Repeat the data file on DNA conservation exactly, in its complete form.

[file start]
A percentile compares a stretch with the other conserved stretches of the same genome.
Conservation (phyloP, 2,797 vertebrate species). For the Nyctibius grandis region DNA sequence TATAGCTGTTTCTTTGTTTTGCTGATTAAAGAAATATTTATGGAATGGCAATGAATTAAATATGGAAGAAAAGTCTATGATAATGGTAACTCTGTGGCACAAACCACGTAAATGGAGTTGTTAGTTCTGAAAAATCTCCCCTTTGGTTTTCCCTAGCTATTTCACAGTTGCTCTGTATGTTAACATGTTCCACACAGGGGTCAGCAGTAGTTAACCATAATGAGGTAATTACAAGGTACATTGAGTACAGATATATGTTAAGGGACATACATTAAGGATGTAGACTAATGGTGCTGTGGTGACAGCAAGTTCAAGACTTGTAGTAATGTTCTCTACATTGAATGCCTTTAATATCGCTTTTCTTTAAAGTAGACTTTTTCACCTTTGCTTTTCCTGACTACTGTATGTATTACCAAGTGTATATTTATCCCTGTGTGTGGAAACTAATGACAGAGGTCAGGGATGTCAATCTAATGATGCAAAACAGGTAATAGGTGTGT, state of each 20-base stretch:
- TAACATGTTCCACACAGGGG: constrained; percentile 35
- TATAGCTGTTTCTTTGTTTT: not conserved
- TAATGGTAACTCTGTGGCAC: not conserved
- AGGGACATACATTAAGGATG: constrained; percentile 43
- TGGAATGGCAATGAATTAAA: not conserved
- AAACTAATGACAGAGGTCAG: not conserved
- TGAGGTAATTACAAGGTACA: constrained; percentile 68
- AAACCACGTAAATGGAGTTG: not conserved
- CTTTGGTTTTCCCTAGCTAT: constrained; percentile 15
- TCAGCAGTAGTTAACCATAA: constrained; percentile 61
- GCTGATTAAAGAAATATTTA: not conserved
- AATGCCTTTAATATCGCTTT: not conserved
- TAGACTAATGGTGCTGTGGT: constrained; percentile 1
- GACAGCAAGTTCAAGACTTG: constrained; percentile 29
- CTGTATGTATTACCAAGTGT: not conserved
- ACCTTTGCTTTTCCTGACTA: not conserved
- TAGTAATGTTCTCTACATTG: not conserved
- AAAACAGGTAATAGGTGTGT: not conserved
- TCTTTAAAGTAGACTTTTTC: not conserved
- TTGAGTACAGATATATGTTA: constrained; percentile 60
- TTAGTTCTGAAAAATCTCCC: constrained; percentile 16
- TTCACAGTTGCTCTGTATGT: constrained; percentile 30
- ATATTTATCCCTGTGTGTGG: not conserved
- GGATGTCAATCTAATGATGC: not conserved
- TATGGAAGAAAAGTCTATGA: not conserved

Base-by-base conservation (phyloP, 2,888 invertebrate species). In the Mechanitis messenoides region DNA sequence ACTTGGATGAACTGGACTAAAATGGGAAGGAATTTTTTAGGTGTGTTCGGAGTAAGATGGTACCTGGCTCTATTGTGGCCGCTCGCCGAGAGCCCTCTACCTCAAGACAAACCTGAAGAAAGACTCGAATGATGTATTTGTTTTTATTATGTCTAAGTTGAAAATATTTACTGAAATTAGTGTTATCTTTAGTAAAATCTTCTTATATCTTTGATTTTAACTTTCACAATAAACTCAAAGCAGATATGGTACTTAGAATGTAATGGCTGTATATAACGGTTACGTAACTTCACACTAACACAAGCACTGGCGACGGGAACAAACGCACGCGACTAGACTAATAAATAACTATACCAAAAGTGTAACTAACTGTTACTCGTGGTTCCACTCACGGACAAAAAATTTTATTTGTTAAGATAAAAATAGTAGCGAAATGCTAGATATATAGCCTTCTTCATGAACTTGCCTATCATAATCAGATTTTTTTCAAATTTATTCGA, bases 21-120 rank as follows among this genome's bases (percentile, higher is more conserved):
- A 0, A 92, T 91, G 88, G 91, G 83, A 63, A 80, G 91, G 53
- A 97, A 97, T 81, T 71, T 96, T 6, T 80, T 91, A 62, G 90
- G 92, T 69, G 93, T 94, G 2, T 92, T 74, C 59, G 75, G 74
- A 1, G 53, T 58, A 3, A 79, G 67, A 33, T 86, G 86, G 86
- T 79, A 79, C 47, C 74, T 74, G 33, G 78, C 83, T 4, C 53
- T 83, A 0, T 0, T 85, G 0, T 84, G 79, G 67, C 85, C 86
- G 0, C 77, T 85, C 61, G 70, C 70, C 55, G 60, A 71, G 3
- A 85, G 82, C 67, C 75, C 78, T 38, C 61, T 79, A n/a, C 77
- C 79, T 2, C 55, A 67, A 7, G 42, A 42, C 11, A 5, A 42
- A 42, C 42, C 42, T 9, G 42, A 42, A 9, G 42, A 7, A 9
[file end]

A percentile compares a stretch with the other conserved stretches of the same genome.
Conservation (phyloP, 2,797 vertebrate species). For the Nyctibius grandis region DNA sequence TATAGCTGTTTCTTTGTTTTGCTGATTAAAGAAATATTTATGGAATGGCAATGAATTAAATATGGAAGAAAAGTCTATGATAATGGTAACTCTGTGGCACAAACCACGTAAATGGAGTTGTTAGTTCTGAAAAATCTCCCCTTTGGTTTTCCCTAGCTATTTCACAGTTGCTCTGTATGTTAACATGTTCCACACAGGGGTCAGCAGTAGTTAACCATAATGAGGTAATTACAAGGTACATTGAGTACAGATATATGTTAAGGGACATACATTAAGGATGTAGACTAATGGTGCTGTGGTGACAGCAAGTTCAAGACTTGTAGTAATGTTCTCTACATTGAATGCCTTTAATATCGCTTTTCTTTAAAGTAGACTTTTTCACCTTTGCTTTTCCTGACTACTGTATGTATTACCAAGTGTATATTTATCCCTGTGTGTGGAAACTAATGACAGAGGTCAGGGATGTCAATCTAATGATGCAAAACAGGTAATAGGTGTGT, state of each 20-base stretch:
- TAACATGTTCCACACAGGGG: constrained; percentile 35
- TATAGCTGTTTCTTTGTTTT: not conserved
- TAATGGTAACTCTGTGGCAC: not conserved
- AGGGACATACATTAAGGATG: constrained; percentile 43
- TGGAATGGCAATGAATTAAA: not conserved
- AAACTAATGACAGAGGTCAG: not conserved
- TGAGGTAATTACAAGGTACA: constrained; percentile 68
- AAACCACGTAAATGGAGTTG: not conserved
- CTTTGGTTTTCCCTAGCTAT: constrained; percentile 15
- TCAGCAGTAGTTAACCATAA: constrained; percentile 61
- GCTGATTAAAGAAATATTTA: not conserved
- AATGCCTTTAATATCGCTTT: not conserved
- TAGACTAATGGTGCTGTGGT: constrained; percentile 1
- GACAGCAAGTTCAAGACTTG: constrained; percentile 29
- CTGTATGTATTACCAAGTGT: not conserved
- ACCTTTGCTTTTCCTGACTA: not conserved
- TAGTAATGTTCTCTACATTG: not conserved
- AAAACAGGTAATAGGTGTGT: not conserved
- TCTTTAAAGTAGACTTTTTC: not conserved
- TTGAGTACAGATATATGTTA: constrained; percentile 60
- TTAGTTCTGAAAAATCTCCC: constrained; percentile 16
- TTCACAGTTGCTCTGTATGT: constrained; percentile 30
- ATATTTATCCCTGTGTGTGG: not conserved
- GGATGTCAATCTAATGATGC: not conserved
- TATGGAAGAAAAGTCTATGA: not conserved

Base-by-base conservation (phyloP, 2,888 invertebrate species). In the Mechanitis messenoides region DNA sequence ACTTGGATGAACTGGACTAAAATGGGAAGGAATTTTTTAGGTGTGTTCGGAGTAAGATGGTACCTGGCTCTATTGTGGCCGCTCGCCGAGAGCCCTCTACCTCAAGACAAACCTGAAGAAAGACTCGAATGATGTATTTGTTTTTATTATGTCTAAGTTGAAAATATTTACTGAAATTAGTGTTATCTTTAGTAAAATCTTCTTATATCTTTGATTTTAACTTTCACAATAAACTCAAAGCAGATATGGTACTTAGAATGTAATGGCTGTATATAACGGTTACGTAACTTCACACTAACACAAGCACTGGCGACGGGAACAAACGCACGCGACTAGACTAATAAATAACTATACCAAAAGTGTAACTAACTGTTACTCGTGGTTCCACTCACGGACAAAAAATTTTATTTGTTAAGATAAAAATAGTAGCGAAATGCTAGATATATAGCCTTCTTCATGAACTTGCCTATCATAATCAGATTTTTTTCAAATTTATTCGA, bases 21-120 rank as follows among this genome's bases (percentile, higher is more conserved):
- A 0, A 92, T 91, G 88, G 91, G 83, A 63, A 80, G 91, G 53
- A 97, A 97, T 81, T 71, T 96, T 6, T 80, T 91, A 62, G 90
- G 92, T 69, G 93, T 94, G 2, T 92, T 74, C 59, G 75, G 74
- A 1, G 53, T 58, A 3, A 79, G 67, A 33, T 86, G 86, G 86
- T 79, A 79, C 47, C 74, T 74, G 33, G 78, C 83, T 4, C 53
- T 83, A 0, T 0, T 85, G 0, T 84, G 79, G 67, C 85, C 86
- G 0, C 77, T 85, C 61, G 70, C 70, C 55, G 60, A 71, G 3
- A 85, G 82, C 67, C 75, C 78, T 38, C 61, T 79, A n/a, C 77
- C 79, T 2, C 55, A 67, A 7, G 42, A 42, C 11, A 5, A 42
- A 42, C 42, C 42, T 9, G 42, A 42, A 9, G 42, A 7, A 9